Like most of the recent Amityville films, the cast is comprised of mostly unknown actors including some I must assume are friends and relatives of the director. I was surprised by the inclusion of verteran actor Eric Roberts in the credits. When the movie concluded, I still hadn’t seen him only to realize that he played the part of a warlock called The Dark Lord who appears in brief segments with his face completely obscured in an odd monk-like getup throughout the film. I can’t help feel his appearance was the result of a lost bet and contingent upon his face being concealed.
There’s really not much else going for this film save for a brief scene where one of Tiffany’s friends transforms into a creepy spider creature but even that was a letdown based on how it is depicted in the movie poster artwork. If you’re interested in checking this one out, it’s available to stream for an appropriate price (free) on Tubi.
Amityville in the Hood (2021)
You know a horror franchise has officially jumped the shark when it moves to the hood. Leprechaun in the Hood did that back in 2000 when it completed its transition from horror to full-on comedy by having the mischievous Irishman take on some stereotypical rappers, pimps and hoodlums. So what possible connection could the Amityville house have to the hood you ask? As demonstrated in previous films, pretty much anything that comes near the house is instantly cursed so when a gang decides to grow marijuana on the property in Amityville in the Hood you know it’s probably not going to end well.
After the drugs end up on the streets of Compton, all hell breaks loose, literally. The possessed weed takes over anyone misfortunate enough to take a puff, resulting in demonic transformations and mayhem. There is very little to the film that is scary or supernatural though. It felt like the director really wanted to make a gangster movie as evidenced by the continuous stream of stereotypical hoodlums and hookers with over the top dialogue throughout the film that seems disconnected to the underlying premise. There’s also flashback clips from other Amityville films thrown in to add some backstory and I imagine, fill some time. To be fair, I don’t think this this film intended to take itself too seriously but it doesn’t really succeed at being comedy or horror leaving one to wonder, what the point is…a question I’ve asked myself after watching most of the Amityville films I’ve seen in recent years.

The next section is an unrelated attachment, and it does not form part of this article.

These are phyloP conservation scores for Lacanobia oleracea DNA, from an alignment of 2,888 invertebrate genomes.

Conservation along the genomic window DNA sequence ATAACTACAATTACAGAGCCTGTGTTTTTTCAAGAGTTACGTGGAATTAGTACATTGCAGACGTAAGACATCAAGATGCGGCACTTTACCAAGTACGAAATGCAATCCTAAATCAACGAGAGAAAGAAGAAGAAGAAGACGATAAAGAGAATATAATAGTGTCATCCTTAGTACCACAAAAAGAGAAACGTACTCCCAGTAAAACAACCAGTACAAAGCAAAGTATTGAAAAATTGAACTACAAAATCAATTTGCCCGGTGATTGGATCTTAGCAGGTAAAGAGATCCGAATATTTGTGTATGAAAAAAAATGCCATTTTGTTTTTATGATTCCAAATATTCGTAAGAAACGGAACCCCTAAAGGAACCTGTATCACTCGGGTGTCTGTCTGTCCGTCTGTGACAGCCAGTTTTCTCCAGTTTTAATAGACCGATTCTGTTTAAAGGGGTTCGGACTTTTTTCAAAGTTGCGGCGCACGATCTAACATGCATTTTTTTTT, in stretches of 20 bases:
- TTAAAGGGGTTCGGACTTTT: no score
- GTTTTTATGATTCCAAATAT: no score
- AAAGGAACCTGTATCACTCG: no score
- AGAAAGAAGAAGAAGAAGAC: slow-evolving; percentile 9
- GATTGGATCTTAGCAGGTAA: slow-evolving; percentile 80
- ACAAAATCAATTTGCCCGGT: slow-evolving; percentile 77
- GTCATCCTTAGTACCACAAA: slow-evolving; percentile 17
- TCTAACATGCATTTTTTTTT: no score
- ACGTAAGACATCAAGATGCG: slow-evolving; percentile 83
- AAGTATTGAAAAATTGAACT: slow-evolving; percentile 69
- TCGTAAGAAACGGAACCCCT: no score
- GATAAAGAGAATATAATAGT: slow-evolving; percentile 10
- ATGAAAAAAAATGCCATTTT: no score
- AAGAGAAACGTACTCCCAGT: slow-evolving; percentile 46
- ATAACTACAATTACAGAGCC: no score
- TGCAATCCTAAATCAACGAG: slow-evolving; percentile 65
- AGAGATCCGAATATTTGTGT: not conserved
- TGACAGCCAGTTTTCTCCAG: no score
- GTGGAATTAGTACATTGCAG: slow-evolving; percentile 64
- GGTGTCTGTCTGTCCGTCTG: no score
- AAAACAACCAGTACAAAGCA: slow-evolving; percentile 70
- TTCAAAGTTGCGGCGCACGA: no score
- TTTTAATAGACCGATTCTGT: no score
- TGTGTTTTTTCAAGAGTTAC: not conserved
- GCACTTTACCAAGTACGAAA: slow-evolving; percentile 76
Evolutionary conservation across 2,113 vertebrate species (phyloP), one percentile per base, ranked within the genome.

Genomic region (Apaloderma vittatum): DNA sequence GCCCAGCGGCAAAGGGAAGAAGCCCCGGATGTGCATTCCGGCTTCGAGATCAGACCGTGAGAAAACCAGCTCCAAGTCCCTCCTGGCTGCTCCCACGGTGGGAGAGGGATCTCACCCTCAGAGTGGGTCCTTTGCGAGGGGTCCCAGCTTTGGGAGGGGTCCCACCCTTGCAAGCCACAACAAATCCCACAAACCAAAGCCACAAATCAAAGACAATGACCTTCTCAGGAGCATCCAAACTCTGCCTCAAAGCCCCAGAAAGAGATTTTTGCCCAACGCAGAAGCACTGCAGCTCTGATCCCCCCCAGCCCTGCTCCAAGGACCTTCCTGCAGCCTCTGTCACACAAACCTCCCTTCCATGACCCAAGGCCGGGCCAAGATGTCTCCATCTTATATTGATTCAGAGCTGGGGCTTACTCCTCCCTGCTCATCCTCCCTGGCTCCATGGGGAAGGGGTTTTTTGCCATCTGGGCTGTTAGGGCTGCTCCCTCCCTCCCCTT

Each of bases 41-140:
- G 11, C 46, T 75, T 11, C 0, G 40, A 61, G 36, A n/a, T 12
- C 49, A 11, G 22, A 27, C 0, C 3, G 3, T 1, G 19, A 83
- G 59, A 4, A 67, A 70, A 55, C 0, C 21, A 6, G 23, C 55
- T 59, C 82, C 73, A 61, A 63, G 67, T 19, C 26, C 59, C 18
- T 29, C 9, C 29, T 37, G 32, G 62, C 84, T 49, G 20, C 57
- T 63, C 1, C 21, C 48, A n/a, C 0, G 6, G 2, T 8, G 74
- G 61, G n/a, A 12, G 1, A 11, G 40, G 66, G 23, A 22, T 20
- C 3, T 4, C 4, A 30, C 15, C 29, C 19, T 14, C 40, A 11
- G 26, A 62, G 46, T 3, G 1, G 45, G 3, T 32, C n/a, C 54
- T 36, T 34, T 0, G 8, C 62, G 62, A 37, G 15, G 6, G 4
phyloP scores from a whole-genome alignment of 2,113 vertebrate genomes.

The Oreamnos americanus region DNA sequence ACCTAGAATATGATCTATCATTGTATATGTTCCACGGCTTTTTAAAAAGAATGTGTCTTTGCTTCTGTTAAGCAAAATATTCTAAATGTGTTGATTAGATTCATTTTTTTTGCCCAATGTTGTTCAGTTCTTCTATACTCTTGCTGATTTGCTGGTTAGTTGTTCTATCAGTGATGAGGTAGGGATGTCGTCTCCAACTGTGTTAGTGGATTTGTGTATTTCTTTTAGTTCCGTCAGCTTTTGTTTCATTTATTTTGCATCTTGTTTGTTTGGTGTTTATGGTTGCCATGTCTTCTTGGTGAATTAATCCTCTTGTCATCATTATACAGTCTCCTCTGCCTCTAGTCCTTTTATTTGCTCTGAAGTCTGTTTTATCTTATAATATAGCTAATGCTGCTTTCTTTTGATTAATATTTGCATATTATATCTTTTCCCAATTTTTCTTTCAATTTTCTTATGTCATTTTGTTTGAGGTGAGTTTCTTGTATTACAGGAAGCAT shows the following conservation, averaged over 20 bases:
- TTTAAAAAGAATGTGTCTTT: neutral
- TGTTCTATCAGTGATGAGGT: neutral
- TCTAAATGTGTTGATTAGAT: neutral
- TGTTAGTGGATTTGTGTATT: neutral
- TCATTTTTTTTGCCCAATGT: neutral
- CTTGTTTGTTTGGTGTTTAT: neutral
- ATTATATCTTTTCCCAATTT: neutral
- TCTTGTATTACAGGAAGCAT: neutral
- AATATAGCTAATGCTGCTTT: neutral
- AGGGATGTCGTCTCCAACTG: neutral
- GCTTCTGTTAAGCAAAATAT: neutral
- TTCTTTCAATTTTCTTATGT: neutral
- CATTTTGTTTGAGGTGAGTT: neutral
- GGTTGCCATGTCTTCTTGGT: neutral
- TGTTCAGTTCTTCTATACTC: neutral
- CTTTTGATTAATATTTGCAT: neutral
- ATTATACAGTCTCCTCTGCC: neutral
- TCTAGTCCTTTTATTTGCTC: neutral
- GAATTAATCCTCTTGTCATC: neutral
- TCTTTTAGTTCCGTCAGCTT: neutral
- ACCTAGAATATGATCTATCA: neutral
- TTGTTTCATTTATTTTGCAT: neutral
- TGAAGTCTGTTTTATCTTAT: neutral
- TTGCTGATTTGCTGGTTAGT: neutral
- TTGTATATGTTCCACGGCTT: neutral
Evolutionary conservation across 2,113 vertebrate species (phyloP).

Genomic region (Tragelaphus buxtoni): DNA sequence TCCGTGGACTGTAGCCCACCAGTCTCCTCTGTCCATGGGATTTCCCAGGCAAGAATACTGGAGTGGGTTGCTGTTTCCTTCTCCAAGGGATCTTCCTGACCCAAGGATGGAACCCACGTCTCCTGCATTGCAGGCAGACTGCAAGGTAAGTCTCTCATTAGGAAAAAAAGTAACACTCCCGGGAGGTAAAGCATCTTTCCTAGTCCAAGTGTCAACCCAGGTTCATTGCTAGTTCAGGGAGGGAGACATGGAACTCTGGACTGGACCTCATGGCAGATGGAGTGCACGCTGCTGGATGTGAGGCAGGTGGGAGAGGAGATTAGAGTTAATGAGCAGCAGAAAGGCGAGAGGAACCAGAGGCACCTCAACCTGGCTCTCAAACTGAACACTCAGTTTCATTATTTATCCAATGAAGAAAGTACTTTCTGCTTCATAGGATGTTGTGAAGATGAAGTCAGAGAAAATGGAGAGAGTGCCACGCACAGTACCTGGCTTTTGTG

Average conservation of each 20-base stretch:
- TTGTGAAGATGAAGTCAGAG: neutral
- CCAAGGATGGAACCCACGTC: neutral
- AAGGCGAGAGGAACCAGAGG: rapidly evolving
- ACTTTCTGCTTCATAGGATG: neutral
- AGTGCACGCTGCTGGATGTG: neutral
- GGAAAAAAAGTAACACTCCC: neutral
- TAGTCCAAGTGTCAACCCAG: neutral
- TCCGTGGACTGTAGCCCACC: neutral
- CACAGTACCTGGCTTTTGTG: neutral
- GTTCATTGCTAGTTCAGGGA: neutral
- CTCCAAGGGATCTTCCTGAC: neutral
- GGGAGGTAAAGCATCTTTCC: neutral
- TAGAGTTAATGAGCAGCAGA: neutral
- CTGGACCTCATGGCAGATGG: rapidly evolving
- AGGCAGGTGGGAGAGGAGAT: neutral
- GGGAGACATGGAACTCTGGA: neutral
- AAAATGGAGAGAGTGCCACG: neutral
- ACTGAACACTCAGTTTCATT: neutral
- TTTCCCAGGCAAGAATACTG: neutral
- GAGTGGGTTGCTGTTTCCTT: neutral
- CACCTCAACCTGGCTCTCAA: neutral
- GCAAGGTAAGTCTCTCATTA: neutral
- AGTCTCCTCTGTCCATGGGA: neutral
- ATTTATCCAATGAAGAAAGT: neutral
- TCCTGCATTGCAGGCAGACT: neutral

If this description hasn’t deterred you, Amityville in the Hood is available to rent on Amazon and YouTube (or wait a few weeks and watch for free on a streaming service).
If you still haven’t got your fill of Amityville, check out my review of Amityville: Mt Misery Road from a few years back, a film that’s truly so bad, it’s good. One last piece of good news, Amityville Karen is scheduled to be released later this year and is sure to take The Amityville legend to a new low.